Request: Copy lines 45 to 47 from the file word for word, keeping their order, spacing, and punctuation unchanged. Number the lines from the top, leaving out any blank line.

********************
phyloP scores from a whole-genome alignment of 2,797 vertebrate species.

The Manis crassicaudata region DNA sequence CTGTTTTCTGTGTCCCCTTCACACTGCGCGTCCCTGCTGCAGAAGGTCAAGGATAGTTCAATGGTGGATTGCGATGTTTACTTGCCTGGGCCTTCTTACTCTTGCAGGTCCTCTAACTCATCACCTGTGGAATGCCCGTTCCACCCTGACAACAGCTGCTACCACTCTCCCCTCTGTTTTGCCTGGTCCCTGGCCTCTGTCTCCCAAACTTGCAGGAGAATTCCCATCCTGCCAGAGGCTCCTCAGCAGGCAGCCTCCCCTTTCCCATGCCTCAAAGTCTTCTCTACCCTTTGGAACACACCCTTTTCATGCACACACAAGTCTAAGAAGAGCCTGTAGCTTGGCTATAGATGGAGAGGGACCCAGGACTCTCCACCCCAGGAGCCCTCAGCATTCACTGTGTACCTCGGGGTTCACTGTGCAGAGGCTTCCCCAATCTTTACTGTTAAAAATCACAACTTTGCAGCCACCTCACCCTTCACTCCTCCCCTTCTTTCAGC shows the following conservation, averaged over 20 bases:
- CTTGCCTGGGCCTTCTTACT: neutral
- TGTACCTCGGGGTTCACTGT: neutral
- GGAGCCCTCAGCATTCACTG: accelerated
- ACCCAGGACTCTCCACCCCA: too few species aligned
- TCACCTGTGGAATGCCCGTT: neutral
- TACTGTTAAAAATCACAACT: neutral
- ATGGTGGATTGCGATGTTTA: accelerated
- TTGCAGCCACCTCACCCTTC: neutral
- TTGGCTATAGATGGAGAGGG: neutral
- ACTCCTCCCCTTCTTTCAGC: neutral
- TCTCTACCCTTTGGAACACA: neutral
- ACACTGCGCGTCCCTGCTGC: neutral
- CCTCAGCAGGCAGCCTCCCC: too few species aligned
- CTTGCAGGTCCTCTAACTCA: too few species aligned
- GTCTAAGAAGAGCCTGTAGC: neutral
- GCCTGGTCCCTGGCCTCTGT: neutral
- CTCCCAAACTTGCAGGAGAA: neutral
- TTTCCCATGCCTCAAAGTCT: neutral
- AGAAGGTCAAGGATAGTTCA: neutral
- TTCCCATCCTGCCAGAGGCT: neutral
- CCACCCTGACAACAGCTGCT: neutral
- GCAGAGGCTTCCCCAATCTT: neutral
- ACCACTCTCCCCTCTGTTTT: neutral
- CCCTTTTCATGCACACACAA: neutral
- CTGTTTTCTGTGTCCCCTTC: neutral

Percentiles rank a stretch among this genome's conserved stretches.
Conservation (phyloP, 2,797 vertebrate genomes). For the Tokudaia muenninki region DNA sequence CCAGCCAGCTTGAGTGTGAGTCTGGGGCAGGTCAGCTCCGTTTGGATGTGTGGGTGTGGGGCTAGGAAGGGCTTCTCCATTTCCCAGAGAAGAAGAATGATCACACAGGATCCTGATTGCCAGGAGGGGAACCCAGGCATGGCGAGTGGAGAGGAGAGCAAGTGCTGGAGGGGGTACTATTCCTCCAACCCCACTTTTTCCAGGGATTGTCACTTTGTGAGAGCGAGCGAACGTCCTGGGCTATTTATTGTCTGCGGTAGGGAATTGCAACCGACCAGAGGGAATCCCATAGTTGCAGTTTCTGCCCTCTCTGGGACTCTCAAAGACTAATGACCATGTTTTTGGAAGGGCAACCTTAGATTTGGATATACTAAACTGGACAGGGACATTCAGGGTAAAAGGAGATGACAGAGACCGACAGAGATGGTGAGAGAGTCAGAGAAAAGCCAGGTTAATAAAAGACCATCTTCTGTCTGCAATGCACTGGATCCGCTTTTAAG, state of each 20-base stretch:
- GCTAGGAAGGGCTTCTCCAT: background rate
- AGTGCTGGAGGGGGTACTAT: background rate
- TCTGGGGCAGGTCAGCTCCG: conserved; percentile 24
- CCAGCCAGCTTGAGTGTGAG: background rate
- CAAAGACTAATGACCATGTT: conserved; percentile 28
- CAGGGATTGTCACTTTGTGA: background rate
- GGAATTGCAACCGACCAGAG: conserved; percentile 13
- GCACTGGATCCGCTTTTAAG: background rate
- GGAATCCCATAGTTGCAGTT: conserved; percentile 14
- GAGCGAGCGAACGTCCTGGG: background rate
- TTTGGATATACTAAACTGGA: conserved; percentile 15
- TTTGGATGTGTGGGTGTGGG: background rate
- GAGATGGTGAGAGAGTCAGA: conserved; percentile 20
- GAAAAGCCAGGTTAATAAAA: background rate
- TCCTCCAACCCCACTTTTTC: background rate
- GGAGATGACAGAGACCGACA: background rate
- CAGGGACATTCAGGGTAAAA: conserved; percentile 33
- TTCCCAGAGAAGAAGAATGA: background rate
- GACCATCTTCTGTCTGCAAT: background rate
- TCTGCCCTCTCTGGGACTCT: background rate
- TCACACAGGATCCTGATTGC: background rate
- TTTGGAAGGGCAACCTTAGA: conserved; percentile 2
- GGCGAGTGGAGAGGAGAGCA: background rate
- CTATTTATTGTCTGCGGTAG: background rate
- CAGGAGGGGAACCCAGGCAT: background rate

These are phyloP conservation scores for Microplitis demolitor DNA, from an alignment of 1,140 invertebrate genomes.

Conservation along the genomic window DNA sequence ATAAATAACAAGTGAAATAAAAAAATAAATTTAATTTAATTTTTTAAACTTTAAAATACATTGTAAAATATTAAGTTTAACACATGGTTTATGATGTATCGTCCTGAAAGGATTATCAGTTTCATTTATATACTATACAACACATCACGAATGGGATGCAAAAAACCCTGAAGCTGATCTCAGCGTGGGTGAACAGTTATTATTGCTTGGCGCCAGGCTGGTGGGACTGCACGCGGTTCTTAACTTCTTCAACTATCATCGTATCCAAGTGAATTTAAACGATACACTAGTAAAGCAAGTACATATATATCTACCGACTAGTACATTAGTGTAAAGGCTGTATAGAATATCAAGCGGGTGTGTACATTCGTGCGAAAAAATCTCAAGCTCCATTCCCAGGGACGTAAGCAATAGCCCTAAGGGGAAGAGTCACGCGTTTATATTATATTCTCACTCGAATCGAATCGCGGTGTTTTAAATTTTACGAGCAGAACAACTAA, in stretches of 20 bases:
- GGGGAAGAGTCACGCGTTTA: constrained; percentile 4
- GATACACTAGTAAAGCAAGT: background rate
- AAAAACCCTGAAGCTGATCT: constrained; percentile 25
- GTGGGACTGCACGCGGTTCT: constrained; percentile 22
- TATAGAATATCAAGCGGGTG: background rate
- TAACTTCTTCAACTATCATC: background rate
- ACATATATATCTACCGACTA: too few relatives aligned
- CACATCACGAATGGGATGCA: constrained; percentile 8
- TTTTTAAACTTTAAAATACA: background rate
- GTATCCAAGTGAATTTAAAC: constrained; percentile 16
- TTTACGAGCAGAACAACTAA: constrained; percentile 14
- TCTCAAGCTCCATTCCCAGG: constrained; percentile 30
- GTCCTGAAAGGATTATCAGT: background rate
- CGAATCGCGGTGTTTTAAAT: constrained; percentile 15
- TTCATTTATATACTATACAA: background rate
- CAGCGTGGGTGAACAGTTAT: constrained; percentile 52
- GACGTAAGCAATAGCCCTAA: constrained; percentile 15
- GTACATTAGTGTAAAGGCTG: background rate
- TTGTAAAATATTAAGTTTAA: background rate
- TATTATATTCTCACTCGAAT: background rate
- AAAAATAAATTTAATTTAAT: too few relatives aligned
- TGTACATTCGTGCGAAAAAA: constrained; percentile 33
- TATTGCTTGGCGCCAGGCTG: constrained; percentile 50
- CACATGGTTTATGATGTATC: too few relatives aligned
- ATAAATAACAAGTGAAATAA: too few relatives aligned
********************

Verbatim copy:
- GGAGATGACAGAGACCGACA: background rate
- CAGGGACATTCAGGGTAAAA: conserved; percentile 33
- TTCCCAGAGAAGAAGAATGA: background rate